What Makes a Good Noise-Barrier Fence?

Block Out Unwanted Road Sounds

Even great fences profit from a shrub planting.
If your fence is to serve as a noise barrier, select a design that is solid. David Beaulieu

A reader who lives on a busy highway asked, "What makes for a good noise-barrier fence? I love my property, but because of its proximity to heavy traffic, I do not have the peace and quiet that I crave. What type of fencing is best for blocking road sounds?"

Yes, our privacy requirements often include relief from external sounds, as well as from sights. Here is how I answered this reader's email:

Noise-Barrier Fences: Factors to Consider

A fence intended to serve as a noise barrier or "sound barrier" will typically use thick tongue-and-groove boards, in order to form an impervious barrier.

These boards are nailed to heavy rails, which in turn are supported by heavy posts. The operative word for noise barriers is obviously "heavy." That is because, as a rule of thumb, mass dampens sounds best -- so fencing serving the purpose of blocking road sounds needs to be heavier than most other fencing.

For the same reason, masonry walls are more effective at blocking road sounds than even the best wooden fences. Berms (walls of earth) also make for great noise barriers if you can build them so that they are high enough (which takes a lot of earth).

But if you are, in fact, committed to using wood, aim for a fence that is high and solid (that is, no gaps between the boards). Whichever material you use, first submit a detailed plan (with precise installation location on your property, exact measurements, etc.) to the powers that be to ensure that you will not be violating any city ordinances.

A tall fence situated close to the road will often put you on City Hall's hit list, especially if it is on a street corner (where it could reduce drivers' visibility). This is unfortunate, since height is a key element in blocking road sounds (sound waves can travel right over a short fence, thereby defeating its purpose).

Mass-Loaded Vinyl: a Step Beyond the Typical Noise-Barrier Fence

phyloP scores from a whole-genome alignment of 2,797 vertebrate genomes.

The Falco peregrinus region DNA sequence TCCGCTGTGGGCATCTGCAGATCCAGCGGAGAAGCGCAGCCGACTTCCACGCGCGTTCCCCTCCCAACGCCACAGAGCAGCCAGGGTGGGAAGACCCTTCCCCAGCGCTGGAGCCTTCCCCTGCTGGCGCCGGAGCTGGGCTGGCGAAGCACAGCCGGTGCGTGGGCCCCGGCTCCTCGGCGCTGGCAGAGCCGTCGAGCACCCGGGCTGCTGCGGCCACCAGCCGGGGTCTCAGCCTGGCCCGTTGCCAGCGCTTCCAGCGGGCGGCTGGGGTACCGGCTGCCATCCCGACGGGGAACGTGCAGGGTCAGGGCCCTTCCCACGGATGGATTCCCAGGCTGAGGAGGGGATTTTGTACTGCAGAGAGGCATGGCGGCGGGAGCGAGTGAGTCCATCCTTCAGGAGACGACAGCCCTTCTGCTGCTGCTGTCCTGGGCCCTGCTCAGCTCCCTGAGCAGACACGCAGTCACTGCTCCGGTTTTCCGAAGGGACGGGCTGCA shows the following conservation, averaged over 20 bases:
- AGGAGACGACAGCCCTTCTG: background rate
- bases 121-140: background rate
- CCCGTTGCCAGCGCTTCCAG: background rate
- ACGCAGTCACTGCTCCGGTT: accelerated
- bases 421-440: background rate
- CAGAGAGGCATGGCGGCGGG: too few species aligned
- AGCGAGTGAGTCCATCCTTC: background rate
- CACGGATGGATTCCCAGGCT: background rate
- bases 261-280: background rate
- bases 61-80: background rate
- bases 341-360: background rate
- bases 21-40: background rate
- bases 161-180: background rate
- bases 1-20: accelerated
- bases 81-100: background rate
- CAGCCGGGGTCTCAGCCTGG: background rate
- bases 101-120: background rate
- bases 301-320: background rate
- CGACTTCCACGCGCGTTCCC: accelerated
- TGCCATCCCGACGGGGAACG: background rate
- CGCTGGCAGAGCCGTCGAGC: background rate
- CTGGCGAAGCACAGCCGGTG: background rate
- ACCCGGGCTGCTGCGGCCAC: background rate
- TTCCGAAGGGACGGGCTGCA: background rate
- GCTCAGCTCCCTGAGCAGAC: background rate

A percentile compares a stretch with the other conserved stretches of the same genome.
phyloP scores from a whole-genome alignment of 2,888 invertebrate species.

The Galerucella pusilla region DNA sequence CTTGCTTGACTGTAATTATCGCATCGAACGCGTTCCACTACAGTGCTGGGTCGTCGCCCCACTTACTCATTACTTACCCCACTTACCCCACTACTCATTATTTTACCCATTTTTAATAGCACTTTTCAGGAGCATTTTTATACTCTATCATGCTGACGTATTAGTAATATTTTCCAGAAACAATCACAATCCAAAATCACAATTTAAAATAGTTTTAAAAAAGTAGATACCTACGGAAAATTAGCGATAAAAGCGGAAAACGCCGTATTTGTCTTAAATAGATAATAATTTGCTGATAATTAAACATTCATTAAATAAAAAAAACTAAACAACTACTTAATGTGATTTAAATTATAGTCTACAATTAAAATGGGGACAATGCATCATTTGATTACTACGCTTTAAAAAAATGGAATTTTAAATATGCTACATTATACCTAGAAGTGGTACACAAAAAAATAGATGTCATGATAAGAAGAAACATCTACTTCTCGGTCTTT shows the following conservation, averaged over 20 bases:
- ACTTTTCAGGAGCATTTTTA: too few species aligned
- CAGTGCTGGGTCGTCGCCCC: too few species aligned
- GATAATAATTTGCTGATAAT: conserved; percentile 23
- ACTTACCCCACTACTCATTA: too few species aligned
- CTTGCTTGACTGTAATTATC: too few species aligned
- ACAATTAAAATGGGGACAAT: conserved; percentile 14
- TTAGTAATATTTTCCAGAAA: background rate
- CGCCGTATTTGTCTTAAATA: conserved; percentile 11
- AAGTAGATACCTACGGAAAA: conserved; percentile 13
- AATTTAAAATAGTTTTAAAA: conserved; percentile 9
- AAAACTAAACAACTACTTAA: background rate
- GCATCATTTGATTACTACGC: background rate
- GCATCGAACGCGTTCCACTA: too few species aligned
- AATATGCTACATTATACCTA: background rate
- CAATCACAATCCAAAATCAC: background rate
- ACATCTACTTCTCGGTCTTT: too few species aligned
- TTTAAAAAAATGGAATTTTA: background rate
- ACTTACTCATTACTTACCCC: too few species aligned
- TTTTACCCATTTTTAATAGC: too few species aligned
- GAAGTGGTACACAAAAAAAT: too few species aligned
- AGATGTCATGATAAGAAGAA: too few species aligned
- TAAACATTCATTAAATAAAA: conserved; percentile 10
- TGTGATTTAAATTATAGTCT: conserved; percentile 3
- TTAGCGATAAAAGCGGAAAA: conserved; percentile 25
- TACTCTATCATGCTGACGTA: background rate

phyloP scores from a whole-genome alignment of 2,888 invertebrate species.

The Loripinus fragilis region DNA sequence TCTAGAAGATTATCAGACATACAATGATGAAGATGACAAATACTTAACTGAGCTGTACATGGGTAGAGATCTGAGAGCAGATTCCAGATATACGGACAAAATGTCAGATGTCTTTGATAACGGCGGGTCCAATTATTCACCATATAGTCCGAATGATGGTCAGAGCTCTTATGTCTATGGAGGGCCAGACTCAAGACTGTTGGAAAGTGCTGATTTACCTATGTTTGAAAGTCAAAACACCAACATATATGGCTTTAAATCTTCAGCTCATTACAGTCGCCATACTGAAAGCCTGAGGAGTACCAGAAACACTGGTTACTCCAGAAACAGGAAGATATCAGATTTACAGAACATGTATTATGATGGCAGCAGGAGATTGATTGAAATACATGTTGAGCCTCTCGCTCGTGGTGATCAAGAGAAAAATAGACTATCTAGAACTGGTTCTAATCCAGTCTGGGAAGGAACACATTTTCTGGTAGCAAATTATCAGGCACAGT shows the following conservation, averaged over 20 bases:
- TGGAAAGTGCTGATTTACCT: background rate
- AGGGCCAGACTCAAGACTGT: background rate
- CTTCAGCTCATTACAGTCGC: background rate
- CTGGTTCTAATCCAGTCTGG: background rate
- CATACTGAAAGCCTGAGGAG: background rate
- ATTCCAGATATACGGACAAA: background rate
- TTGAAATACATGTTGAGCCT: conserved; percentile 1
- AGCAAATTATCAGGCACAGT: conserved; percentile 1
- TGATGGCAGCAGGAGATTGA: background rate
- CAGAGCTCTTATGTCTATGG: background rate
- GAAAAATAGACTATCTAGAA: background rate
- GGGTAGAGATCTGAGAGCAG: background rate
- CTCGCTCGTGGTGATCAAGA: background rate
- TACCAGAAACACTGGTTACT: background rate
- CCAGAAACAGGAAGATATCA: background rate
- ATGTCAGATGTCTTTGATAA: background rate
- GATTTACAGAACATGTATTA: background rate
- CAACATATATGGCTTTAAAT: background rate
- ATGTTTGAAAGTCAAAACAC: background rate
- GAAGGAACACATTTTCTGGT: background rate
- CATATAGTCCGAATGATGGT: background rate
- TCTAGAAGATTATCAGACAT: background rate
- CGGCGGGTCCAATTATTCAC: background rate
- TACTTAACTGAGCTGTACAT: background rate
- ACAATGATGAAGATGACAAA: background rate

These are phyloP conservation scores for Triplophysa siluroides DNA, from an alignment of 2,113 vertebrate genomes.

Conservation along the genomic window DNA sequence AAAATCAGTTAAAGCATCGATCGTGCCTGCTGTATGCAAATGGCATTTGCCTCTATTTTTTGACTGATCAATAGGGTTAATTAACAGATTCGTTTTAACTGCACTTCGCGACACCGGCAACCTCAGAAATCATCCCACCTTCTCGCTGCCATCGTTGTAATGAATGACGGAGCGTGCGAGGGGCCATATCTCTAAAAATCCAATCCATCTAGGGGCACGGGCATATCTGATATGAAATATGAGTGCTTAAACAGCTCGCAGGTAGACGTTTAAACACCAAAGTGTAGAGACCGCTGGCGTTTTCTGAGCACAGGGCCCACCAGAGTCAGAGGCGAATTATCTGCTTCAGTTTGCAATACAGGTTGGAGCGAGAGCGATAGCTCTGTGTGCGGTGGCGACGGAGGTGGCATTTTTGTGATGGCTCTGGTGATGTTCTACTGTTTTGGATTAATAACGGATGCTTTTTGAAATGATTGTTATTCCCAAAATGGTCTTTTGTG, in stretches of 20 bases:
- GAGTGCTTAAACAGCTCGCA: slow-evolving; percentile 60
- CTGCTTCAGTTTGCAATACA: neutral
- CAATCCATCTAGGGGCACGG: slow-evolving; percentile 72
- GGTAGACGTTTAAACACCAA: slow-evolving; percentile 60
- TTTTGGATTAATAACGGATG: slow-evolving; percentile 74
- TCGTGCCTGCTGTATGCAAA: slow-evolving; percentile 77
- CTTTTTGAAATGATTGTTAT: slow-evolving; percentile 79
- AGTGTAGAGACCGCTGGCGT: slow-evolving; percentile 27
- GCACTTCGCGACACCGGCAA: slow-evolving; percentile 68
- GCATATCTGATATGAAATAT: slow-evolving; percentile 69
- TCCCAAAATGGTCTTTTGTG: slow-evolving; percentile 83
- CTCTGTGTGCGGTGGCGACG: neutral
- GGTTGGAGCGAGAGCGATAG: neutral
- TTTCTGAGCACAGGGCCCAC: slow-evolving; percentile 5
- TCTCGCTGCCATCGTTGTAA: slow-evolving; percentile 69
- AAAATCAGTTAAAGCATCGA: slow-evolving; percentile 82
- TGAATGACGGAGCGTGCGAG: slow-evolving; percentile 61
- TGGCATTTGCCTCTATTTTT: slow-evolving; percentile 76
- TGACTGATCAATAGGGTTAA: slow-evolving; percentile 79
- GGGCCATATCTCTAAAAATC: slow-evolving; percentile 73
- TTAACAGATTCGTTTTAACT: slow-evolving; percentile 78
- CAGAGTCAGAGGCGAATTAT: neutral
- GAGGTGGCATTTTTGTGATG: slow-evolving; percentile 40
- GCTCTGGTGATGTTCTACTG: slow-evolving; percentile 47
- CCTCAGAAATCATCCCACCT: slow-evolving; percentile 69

One way to improve the effectiveness of a wooden noise-barrier fence is to add a soundproofing material called "mass-loaded vinyl" to it. The product is sold in rolls. Make sure it is listed as being for outdoor use.

It is easiest to apply mass-loaded vinyl when a fence is in the process of being built, rather than retroactively. The latter is certainly possible, but it means removing fence panels and then reattaching them later.

Installing mass-loaded vinyl is simple enough once you understand the basic components of a wooden fence. The posts and the rails form the frame of the structure. It is to this frame that you staple the mass-loaded vinyl. Overlap the sheets to compose as solid a barrier as possible, then caulk any seams with acoustical caulk. Lastly, attach the wooden panels to each side of the fence (the mass-loaded vinyl is sandwiched in-between).

Get by With a Little Help From Your Friends

Whichever material you construct it with, your noise-barrier fence will bear the brunt of the load in keeping your yard quieter. But it need not do all of the work. Enlist the support of whatever complementary features you can find.

Two examples are:

  1. Plant material
  2. Water fountains

To complement the fence or wall that you build to block road sounds, make sure your property is well landscaped with plants, especially plants with substantial mass, such as trees and shrubs. On their own, plants will not be sufficient to solve the problem, but they do absorb enough sound to merit their use as complementary pieces in your noise-barrier project. The plants can be grown in front of the fence (as in my photo), in back of it, or both. Evergreen shrubs and evergreen trees are best, since they will aid in landscape noise reduction year-round.

Also of a complementary nature are what we might term "white noise" components. Think of them as "fighting noise with noise." They do not reduce the noise levels in your yard, but they do mask some of the less desirable noises (for example, from traffic or from the neighbor's kids yelling) by introducing more desirable sounds.

The best example is the gurgling sound made by the cascading water of a fountain.